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Rocking the cradle of humankind


In the peaceful grasslands of northern Tanzania, a frenzy of research is occurring. The Olduvai area (from the Maasai name "Oldupai," for a native succulent plant) came to fame through the findings of Kenyan archaeologists and paleoanthropologists, Louis and Mary Leakey. Their research, beginning in the 1950s, uncovered numerous fossil hominins (the tribe of great apes, including modern humans) and stone tools dating back as far as two million years and earned the area the nickname "cradle of humankind." Olduvai has since become a hub for those exploring the origins, and future, of humanity.

Rocking the cradle of humankind
Local Maasai staff lay out the geophones, a crucial piece of equipment in seismic imaging 
of the Olduvai Basin [Credit: 2017 Sherif Hanafy]
Paleoanthropologists, however, no longer have sole claim here. A full picture of human evolution cannot be gleaned from fossils alone, but relies on understanding their environmental context.

To this end, a team of KAUST's geophysicists are conducting crucial surveys of the site's geology. Using state-of-the-art techniques developed for oil exploration, Gerard Schuster, Sherif Hanafy and doctoral student Kai Lu, with scientists from Indiana University, USA, and Liverpool University, UK, are mapping the shape and structure of the Olduvai Basin's bedrock.

This is no mean feat because the basin is six kilometers wide and almost half a kilometer deep. It comprises a complex mixture of sedimentary and volcanic rocks, traversed by multiple geological faults. Lying at the heart of the East African Rift Zone, where the tectonic plates making up the Earth's crust are moving apart, Schuster explains that the basin, "evolved and deepened over time as the ancient lake above it expanded, contracted and shifted laterally in space, partly caused by a sequence of eruptions of neighboring volcanoes."

Rewriting history

Two complementary experimental approaches are used: boring wells to extract physical 'cores' of sediment laid down over millions of years and the KAUST team's seismic imaging studies. Together, they are rewriting the geological history of Olduvai.

The seismic experiments are based on a remarkably simple premise: a heavy weight is repeatedly slammed onto the ground, creating vibrations that travel through it until they are reflected or refracted (bent) as they move from one material to another (in the same way that light reflects off a mirror or bends as it enters water). A series of receivers (known as geophones) are placed just below the ground to monitor these reflected and refracted waves. By recording the time taken for the waves to reach each of the geophones, the team can calculate the speed at which they traveled. In a similar way to ultrasound scanning, these measurements are built into a picture of the subsurface geology, including the basin's shape and size, and the location of buried faultlines.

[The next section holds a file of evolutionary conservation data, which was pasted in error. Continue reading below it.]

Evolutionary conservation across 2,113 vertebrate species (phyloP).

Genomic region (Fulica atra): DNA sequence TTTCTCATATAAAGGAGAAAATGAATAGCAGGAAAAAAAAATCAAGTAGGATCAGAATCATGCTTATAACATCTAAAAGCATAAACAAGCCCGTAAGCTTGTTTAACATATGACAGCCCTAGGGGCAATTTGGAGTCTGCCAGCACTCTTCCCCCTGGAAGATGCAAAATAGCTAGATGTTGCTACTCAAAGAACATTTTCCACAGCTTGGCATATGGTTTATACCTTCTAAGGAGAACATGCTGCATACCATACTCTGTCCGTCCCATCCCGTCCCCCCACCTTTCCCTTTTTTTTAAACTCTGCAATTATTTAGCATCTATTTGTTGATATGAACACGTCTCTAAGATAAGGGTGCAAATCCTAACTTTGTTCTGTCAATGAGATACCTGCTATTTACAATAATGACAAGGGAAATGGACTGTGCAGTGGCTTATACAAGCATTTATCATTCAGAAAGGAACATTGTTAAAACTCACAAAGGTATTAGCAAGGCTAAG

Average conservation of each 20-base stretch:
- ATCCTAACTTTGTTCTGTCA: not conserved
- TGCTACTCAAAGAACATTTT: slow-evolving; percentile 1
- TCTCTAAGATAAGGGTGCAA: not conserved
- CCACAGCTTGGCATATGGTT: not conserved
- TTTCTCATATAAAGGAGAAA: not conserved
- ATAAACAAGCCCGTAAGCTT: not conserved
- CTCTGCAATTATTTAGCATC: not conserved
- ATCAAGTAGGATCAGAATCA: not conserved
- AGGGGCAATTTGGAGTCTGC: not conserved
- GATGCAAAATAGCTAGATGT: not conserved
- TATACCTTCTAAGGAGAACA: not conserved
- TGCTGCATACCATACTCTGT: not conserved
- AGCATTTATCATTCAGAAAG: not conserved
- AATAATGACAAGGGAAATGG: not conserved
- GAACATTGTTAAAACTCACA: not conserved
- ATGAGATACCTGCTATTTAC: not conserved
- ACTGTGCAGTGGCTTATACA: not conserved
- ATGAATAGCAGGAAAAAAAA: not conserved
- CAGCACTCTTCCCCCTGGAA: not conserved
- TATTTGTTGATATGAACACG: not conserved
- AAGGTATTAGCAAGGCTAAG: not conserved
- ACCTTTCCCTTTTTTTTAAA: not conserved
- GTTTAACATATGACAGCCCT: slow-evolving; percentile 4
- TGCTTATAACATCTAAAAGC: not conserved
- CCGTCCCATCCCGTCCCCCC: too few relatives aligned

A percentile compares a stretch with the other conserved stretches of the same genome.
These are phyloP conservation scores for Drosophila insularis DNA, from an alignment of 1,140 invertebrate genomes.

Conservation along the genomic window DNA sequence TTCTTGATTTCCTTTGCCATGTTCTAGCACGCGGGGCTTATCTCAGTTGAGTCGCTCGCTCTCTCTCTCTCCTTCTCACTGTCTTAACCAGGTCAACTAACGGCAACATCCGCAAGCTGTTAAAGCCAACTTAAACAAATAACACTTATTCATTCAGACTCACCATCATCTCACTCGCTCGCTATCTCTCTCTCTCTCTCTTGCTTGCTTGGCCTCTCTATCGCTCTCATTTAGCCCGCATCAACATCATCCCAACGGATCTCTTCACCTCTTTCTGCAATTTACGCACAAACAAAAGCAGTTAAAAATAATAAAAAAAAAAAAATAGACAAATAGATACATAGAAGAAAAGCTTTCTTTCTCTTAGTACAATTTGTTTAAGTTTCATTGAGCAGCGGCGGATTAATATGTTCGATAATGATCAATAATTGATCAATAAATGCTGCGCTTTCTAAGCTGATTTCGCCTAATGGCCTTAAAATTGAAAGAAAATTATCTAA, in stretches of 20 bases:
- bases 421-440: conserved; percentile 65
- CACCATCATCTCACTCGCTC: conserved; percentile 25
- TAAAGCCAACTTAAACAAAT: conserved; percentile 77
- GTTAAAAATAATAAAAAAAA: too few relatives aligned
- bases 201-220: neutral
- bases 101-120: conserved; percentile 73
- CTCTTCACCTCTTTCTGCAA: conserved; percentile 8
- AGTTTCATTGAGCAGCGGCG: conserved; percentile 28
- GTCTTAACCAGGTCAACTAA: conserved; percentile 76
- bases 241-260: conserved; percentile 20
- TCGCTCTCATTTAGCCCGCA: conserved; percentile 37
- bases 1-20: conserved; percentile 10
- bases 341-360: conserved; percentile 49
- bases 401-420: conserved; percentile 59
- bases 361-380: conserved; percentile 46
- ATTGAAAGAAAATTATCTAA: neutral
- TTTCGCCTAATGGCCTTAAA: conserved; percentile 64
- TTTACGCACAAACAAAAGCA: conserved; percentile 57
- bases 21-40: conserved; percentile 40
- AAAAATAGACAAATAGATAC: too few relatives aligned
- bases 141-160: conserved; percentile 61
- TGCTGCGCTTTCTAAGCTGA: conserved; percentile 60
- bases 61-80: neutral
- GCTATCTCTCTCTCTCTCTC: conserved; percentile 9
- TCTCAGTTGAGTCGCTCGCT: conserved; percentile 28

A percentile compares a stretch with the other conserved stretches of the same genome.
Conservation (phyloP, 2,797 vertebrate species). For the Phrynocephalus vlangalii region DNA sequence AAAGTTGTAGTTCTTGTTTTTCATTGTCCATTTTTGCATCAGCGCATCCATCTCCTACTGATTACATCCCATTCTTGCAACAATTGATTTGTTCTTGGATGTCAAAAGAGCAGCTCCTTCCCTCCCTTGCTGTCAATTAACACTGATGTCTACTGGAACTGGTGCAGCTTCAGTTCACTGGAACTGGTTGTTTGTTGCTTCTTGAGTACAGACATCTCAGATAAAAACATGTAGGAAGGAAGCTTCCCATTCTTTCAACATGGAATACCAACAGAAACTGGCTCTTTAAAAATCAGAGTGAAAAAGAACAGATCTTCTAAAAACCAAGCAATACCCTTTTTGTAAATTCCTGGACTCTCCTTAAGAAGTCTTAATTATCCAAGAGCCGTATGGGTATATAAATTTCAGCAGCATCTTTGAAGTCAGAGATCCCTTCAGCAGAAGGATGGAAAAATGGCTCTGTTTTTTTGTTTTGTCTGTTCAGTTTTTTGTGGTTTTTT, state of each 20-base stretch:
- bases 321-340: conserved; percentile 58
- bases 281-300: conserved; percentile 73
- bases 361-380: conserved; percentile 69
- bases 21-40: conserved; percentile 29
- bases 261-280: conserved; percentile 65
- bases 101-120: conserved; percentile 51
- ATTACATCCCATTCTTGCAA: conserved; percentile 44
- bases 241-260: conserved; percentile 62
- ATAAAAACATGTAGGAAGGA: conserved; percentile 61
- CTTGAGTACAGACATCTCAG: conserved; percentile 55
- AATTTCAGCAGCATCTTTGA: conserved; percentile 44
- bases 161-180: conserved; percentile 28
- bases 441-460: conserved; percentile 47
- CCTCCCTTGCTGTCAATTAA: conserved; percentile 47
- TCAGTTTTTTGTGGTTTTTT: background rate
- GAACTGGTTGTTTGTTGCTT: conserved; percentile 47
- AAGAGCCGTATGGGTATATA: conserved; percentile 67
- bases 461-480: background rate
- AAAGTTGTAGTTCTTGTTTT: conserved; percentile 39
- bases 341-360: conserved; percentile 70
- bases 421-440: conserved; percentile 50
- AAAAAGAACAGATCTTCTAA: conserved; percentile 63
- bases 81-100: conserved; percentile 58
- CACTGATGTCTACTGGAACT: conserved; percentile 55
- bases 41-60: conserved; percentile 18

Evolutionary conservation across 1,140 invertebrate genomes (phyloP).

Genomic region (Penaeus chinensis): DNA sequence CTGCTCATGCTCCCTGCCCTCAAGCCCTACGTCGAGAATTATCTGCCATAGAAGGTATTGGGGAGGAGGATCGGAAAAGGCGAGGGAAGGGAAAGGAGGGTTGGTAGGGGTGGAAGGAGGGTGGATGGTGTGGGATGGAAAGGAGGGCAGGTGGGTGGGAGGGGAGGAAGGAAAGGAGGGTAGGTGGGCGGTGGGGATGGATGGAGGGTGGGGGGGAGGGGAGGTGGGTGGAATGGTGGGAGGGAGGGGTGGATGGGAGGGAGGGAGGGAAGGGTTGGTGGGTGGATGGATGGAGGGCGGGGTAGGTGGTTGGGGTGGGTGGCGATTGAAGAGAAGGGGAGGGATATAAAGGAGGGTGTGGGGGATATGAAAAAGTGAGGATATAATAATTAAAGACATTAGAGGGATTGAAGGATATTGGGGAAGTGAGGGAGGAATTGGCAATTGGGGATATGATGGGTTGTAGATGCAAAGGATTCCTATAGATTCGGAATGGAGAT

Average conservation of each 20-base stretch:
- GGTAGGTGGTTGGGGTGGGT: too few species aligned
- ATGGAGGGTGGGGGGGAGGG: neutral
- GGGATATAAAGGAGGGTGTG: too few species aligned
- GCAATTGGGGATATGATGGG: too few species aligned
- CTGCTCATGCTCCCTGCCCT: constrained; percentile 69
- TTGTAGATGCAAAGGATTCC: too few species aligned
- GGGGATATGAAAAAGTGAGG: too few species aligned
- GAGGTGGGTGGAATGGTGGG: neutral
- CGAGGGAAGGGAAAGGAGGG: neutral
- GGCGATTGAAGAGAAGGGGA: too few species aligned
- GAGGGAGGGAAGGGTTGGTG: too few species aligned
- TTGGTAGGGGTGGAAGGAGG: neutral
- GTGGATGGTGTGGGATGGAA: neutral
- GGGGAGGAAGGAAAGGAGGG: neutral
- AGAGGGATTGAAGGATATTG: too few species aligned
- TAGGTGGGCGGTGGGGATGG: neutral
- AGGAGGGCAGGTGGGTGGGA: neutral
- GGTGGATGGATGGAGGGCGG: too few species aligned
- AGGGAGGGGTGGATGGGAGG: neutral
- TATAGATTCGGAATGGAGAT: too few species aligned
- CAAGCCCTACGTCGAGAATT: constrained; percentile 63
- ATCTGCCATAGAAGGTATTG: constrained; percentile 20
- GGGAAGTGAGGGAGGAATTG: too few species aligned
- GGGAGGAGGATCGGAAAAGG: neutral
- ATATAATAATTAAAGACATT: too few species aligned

Complex and logistically challenging, the method is intriguing to local people, many of whom are employed on the project. As Hanafy explains, "they are used to working with paleoanthropologists and geologists, but this is the first time they have worked with geophysicists." The project has inspired some youngsters to develop a potentially life-changing interest in science-with one even traveling to KAUST to study.

The results of this research suggest that the Olduvai Basin, once considered shallow, is more than 400 meters deep, almost twice as deep as boreholes were able to penetrate. This indicates that the bedrock lining the basin may be around four million years old, and that environments suitable for hominins may be equally ancient: "much older," says Hanafy, "than previously extrapolated from exposed rocky outcrops." The base layers of the basin were probably derived from nearby volcanoes, which may have influenced the environment, including water availability, in the distant past. This in turn would have impacted upon early hominids, who needed "water, a favorable climate, trees for protection and open plains for foraging, all of which were provided at Olduvai," explains Hanafy.

A new documentary

In Lasting Marks, a celebrated documentary about this work, the University of Liverpool's Ian Stanistreet argues that seismic imaging helps us understand the entire makeup of Olduvai: geological, climatic and otherwise. The changing climate has proven a challenge to mankind throughout our history: if we can better appreciate this history, we may be moved to alter our trajectory. As the director of Lasting Marks, Sarah Schuster-Johnson, eloquently explains, "the dedicated and passionate Olduvai researchers carefully interpret marks from an undeciphered history, a history that paved the way for our existence and our future on this planet."

Source: King Abdullah University of Science and Technology [January 21, 2018]

TANN

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